Study shows that vesicles appear to also contribute to Alzheimer’s disease.
Alzheimer’s disease (AD) is characterized by cognitive decline, alteration of synaptic transmission, and neuronal death brought on by accumulation of neurofibrillary tangles in neurons and amyloid beta in the brain. The leading hypothesis for the cause of AD is an impairment of clearance of amyloid beta resulting from the β-cleavage of the amyloid precursor protein. Recent studies showing that reducing amyloid beta load in mouse models improves cognitive function strongly suggest reducing plaque burden is a potential treatment strategy for AD. Now, a study from researchers at Augusta University shows that vesicles, fluid-filled sacs that brain cells make to trap amyloid, appear to contribute to the disease. The team state that their findings suggest reducing the production of these vesicles could help reduce the amount of amyloid and lipid that accumulate, slow disease progression and help protect cognition.
Vesicles, or exosomes, are ceramide-enriched and generated by inward-budding of the endosomal membrane; they are secreted when these multivesicular endosomes fuse with the plasma membrane. Vesicles carry signaling factors and miRNAs that mediate intercellular communication, and there is evidence that vesicles play a role in the progression of AD. Amyloid beta processing has been associated with endosomal compartments with amyloid beta and C-terminal fragments being secreted in association with vesicles. In neural cells, vesicle formation can be blocked by inhibition or silencing of the enzyme, neutral sphingomyelinase-2 (nSMase2). It is, however, unclear what role vesicles play in the aggregation and/or clearance of amyloid beta. The current study followed the process in an animal model with several genetic mutations found in types of Alzheimer’s that tend to run in families and make brain plaques early in life.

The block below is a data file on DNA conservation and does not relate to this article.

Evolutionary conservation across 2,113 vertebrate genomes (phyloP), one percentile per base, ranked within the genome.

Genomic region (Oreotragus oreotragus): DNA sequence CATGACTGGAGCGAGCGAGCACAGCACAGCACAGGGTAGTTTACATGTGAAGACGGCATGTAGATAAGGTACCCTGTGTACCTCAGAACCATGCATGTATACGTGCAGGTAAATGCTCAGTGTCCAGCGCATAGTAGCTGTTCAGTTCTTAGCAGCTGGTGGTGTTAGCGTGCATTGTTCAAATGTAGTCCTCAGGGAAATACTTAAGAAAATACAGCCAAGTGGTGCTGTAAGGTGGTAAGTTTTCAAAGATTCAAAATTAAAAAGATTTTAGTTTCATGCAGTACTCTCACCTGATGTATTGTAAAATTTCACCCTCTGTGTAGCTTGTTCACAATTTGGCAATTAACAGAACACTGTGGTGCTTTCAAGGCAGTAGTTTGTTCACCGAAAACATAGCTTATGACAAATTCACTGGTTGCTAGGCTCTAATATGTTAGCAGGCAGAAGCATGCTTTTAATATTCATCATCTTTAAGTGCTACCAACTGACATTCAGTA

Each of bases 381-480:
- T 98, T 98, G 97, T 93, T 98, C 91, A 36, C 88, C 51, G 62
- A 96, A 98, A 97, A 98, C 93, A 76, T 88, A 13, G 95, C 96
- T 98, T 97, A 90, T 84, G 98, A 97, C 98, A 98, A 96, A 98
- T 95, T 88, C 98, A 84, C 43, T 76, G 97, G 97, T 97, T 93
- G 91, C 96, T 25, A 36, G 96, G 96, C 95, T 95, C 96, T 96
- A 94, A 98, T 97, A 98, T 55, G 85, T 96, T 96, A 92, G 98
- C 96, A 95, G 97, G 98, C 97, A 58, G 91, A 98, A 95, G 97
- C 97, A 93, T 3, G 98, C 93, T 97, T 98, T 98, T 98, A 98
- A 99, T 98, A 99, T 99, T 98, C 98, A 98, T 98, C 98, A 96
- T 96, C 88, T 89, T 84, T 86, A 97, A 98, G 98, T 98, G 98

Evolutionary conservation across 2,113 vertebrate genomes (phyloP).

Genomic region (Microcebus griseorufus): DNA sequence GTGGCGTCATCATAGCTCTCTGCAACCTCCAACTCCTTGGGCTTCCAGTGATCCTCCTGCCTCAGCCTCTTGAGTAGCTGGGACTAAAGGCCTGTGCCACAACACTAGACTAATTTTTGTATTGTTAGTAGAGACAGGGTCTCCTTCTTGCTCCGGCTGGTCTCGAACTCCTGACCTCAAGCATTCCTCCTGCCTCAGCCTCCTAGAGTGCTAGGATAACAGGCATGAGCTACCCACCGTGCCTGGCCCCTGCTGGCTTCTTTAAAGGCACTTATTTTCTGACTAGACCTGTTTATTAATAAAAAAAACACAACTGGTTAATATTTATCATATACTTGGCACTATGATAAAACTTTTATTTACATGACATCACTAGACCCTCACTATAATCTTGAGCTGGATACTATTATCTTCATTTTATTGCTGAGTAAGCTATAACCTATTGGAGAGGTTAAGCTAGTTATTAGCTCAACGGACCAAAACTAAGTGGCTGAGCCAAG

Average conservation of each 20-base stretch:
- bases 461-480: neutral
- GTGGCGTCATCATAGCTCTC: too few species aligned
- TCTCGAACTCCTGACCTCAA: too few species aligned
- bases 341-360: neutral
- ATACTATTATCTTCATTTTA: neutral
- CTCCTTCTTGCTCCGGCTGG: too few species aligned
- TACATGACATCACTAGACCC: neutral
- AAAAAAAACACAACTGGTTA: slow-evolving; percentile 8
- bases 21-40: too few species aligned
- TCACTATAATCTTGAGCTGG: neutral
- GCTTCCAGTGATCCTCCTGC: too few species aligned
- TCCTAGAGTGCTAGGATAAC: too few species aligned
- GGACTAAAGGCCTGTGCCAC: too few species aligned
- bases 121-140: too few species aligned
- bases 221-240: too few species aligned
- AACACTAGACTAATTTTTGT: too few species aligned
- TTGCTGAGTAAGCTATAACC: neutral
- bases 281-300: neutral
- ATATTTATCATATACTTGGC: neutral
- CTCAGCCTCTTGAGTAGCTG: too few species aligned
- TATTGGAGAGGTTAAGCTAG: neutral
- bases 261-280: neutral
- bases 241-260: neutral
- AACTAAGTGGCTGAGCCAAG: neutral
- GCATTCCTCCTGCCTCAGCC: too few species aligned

The current study utilised one mouse group genetically programmed to make a nonfunctional form of nSMase2. The group explain that amyloid activates this enzyme, which in turn converts sphingomyelin into ceramide, which is known to be significantly elevated in Alzheimer’s. Results show that vesicles made by astrocytes accelerated the formation of beta amyloid and blocked its clearance in the animal model of Alzheimer’s.
Data findings show that male mice, which were also sphingomyelinase-deficient, developed fewer plaques and exosomes, produced less ceramide and performed better in cognitive testing. The lab note that, for reasons which are unclear, female mice did not reap similar benefits, and stress that Alzheimer’s tends to be more aggressive in women. The team also observed ceramide and amyloid clustered together in the brains of mice without sphingomyelinase suppression. They explain that inside the brain, ceramide is an important component of the cell membrane, however, when too much starts collecting in the vesicles, it combines with amyloid to form a disruptive and eventually deadly aggregate.
The researchers state that, to their knowledge, this is the first evidence that mice whose brain cells don’t make as many vesicles are protected from the excessive plaque accumulation that is the hallmark of Alzheimer’s. They go on to add it is also an indicator drugs that inhibit exosome secretion may be an effective Alzheimer’s therapy.
The team surmise that their findings suggest sphingomyelinase is causative in making ceramide, vesicles and plaques. For the future, the researchers state they are testing different drugs given to patients for reasons other than Alzheimer’s that may also inhibit sphingomyelinase and ultimately ceramide and exosome production.
Source: Medical College of Georgia at Augusta University
Alzheimer’s disease, amyloid, amyloid beta, healthinnovations, neurodegeneration, neuroinnovations
Michelle Petersen View All
Michelle is a health industry veteran who taught and worked in the field before training as a science journalist.
Featured by numerous prestigious brands and publishers, she specializes in clinical trial innovation--expertise she gained while working in multiple positions within the private sector, the NHS, and Oxford University.
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